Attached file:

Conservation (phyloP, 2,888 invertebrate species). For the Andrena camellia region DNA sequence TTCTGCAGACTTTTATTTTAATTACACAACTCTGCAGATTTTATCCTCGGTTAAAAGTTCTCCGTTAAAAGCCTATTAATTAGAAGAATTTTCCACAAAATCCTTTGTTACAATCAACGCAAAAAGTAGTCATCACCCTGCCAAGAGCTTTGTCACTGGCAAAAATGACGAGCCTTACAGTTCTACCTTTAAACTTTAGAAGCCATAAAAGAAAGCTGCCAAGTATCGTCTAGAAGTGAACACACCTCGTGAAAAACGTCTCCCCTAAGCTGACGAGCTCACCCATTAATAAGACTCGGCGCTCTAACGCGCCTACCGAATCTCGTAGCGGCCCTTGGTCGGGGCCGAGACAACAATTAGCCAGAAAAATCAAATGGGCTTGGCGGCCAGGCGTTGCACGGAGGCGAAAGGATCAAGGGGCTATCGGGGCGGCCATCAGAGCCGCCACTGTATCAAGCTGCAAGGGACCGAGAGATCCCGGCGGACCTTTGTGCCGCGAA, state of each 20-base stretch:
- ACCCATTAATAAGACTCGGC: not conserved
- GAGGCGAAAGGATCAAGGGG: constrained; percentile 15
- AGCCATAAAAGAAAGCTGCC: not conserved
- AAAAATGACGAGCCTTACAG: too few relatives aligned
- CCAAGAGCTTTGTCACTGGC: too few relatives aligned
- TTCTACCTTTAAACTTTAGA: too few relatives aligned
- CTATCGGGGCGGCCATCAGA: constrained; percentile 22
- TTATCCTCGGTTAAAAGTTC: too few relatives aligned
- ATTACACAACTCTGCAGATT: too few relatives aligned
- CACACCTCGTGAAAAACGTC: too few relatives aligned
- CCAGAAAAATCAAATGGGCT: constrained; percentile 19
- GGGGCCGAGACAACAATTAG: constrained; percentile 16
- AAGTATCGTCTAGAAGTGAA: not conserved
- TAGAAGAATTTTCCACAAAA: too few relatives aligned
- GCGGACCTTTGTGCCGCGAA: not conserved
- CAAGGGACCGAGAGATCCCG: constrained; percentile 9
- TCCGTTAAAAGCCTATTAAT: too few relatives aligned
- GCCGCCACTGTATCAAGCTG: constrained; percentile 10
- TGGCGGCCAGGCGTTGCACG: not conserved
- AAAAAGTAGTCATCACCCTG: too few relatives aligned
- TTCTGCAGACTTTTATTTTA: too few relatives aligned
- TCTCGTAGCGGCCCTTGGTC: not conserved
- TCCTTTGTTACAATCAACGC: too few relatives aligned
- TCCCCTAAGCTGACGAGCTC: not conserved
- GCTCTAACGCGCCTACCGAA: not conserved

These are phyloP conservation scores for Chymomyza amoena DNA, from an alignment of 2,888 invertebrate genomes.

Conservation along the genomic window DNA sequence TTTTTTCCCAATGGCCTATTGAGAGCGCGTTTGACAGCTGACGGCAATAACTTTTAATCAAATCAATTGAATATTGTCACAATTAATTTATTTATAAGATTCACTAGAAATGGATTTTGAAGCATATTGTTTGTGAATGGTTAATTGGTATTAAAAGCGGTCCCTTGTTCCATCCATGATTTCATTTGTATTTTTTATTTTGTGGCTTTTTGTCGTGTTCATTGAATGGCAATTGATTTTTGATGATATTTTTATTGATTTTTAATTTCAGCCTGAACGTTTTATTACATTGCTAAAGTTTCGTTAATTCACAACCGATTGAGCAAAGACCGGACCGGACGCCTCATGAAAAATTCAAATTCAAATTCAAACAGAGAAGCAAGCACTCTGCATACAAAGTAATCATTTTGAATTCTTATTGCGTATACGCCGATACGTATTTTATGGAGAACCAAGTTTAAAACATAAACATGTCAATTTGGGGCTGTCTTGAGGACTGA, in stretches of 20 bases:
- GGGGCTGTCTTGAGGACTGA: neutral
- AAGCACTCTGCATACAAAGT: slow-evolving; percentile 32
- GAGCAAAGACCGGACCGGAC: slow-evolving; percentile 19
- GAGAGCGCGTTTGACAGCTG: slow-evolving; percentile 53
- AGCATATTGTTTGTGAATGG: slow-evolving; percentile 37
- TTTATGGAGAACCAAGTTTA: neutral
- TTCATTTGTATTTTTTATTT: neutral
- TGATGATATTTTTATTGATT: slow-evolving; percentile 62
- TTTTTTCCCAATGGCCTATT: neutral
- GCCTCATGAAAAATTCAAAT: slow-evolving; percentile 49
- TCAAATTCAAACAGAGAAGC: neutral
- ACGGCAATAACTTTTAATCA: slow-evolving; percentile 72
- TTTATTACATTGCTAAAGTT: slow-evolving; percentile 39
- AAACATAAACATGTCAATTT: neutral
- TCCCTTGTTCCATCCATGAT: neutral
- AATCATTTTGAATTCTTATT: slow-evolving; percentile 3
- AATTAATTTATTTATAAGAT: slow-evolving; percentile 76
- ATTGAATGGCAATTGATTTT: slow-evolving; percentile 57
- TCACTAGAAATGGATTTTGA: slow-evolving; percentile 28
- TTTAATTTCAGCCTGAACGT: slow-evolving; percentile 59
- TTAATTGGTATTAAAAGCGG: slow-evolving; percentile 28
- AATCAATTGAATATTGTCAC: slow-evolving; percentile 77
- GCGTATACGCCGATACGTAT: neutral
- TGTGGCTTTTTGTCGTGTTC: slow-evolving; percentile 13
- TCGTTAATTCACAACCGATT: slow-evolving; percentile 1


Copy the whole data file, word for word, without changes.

Conservation (phyloP, 2,888 invertebrate species). For the Andrena camellia region DNA sequence TTCTGCAGACTTTTATTTTAATTACACAACTCTGCAGATTTTATCCTCGGTTAAAAGTTCTCCGTTAAAAGCCTATTAATTAGAAGAATTTTCCACAAAATCCTTTGTTACAATCAACGCAAAAAGTAGTCATCACCCTGCCAAGAGCTTTGTCACTGGCAAAAATGACGAGCCTTACAGTTCTACCTTTAAACTTTAGAAGCCATAAAAGAAAGCTGCCAAGTATCGTCTAGAAGTGAACACACCTCGTGAAAAACGTCTCCCCTAAGCTGACGAGCTCACCCATTAATAAGACTCGGCGCTCTAACGCGCCTACCGAATCTCGTAGCGGCCCTTGGTCGGGGCCGAGACAACAATTAGCCAGAAAAATCAAATGGGCTTGGCGGCCAGGCGTTGCACGGAGGCGAAAGGATCAAGGGGCTATCGGGGCGGCCATCAGAGCCGCCACTGTATCAAGCTGCAAGGGACCGAGAGATCCCGGCGGACCTTTGTGCCGCGAA, state of each 20-base stretch:
- ACCCATTAATAAGACTCGGC: not conserved
- GAGGCGAAAGGATCAAGGGG: constrained; percentile 15
- AGCCATAAAAGAAAGCTGCC: not conserved
- AAAAATGACGAGCCTTACAG: too few relatives aligned
- CCAAGAGCTTTGTCACTGGC: too few relatives aligned
- TTCTACCTTTAAACTTTAGA: too few relatives aligned
- CTATCGGGGCGGCCATCAGA: constrained; percentile 22
- TTATCCTCGGTTAAAAGTTC: too few relatives aligned
- ATTACACAACTCTGCAGATT: too few relatives aligned
- CACACCTCGTGAAAAACGTC: too few relatives aligned
- CCAGAAAAATCAAATGGGCT: constrained; percentile 19
- GGGGCCGAGACAACAATTAG: constrained; percentile 16
- AAGTATCGTCTAGAAGTGAA: not conserved
- TAGAAGAATTTTCCACAAAA: too few relatives aligned
- GCGGACCTTTGTGCCGCGAA: not conserved
- CAAGGGACCGAGAGATCCCG: constrained; percentile 9
- TCCGTTAAAAGCCTATTAAT: too few relatives aligned
- GCCGCCACTGTATCAAGCTG: constrained; percentile 10
- TGGCGGCCAGGCGTTGCACG: not conserved
- AAAAAGTAGTCATCACCCTG: too few relatives aligned
- TTCTGCAGACTTTTATTTTA: too few relatives aligned
- TCTCGTAGCGGCCCTTGGTC: not conserved
- TCCTTTGTTACAATCAACGC: too few relatives aligned
- TCCCCTAAGCTGACGAGCTC: not conserved
- GCTCTAACGCGCCTACCGAA: not conserved

These are phyloP conservation scores for Chymomyza amoena DNA, from an alignment of 2,888 invertebrate genomes.

Conservation along the genomic window DNA sequence TTTTTTCCCAATGGCCTATTGAGAGCGCGTTTGACAGCTGACGGCAATAACTTTTAATCAAATCAATTGAATATTGTCACAATTAATTTATTTATAAGATTCACTAGAAATGGATTTTGAAGCATATTGTTTGTGAATGGTTAATTGGTATTAAAAGCGGTCCCTTGTTCCATCCATGATTTCATTTGTATTTTTTATTTTGTGGCTTTTTGTCGTGTTCATTGAATGGCAATTGATTTTTGATGATATTTTTATTGATTTTTAATTTCAGCCTGAACGTTTTATTACATTGCTAAAGTTTCGTTAATTCACAACCGATTGAGCAAAGACCGGACCGGACGCCTCATGAAAAATTCAAATTCAAATTCAAACAGAGAAGCAAGCACTCTGCATACAAAGTAATCATTTTGAATTCTTATTGCGTATACGCCGATACGTATTTTATGGAGAACCAAGTTTAAAACATAAACATGTCAATTTGGGGCTGTCTTGAGGACTGA, in stretches of 20 bases:
- GGGGCTGTCTTGAGGACTGA: neutral
- AAGCACTCTGCATACAAAGT: slow-evolving; percentile 32
- GAGCAAAGACCGGACCGGAC: slow-evolving; percentile 19
- GAGAGCGCGTTTGACAGCTG: slow-evolving; percentile 53
- AGCATATTGTTTGTGAATGG: slow-evolving; percentile 37
- TTTATGGAGAACCAAGTTTA: neutral
- TTCATTTGTATTTTTTATTT: neutral
- TGATGATATTTTTATTGATT: slow-evolving; percentile 62
- TTTTTTCCCAATGGCCTATT: neutral
- GCCTCATGAAAAATTCAAAT: slow-evolving; percentile 49
- TCAAATTCAAACAGAGAAGC: neutral
- ACGGCAATAACTTTTAATCA: slow-evolving; percentile 72
- TTTATTACATTGCTAAAGTT: slow-evolving; percentile 39
- AAACATAAACATGTCAATTT: neutral
- TCCCTTGTTCCATCCATGAT: neutral
- AATCATTTTGAATTCTTATT: slow-evolving; percentile 3
- AATTAATTTATTTATAAGAT: slow-evolving; percentile 76
- ATTGAATGGCAATTGATTTT: slow-evolving; percentile 57
- TCACTAGAAATGGATTTTGA: slow-evolving; percentile 28
- TTTAATTTCAGCCTGAACGT: slow-evolving; percentile 59
- TTAATTGGTATTAAAAGCGG: slow-evolving; percentile 28
- AATCAATTGAATATTGTCAC: slow-evolving; percentile 77
- GCGTATACGCCGATACGTAT: neutral
- TGTGGCTTTTTGTCGTGTTC: slow-evolving; percentile 13
- TCGTTAATTCACAACCGATT: slow-evolving; percentile 1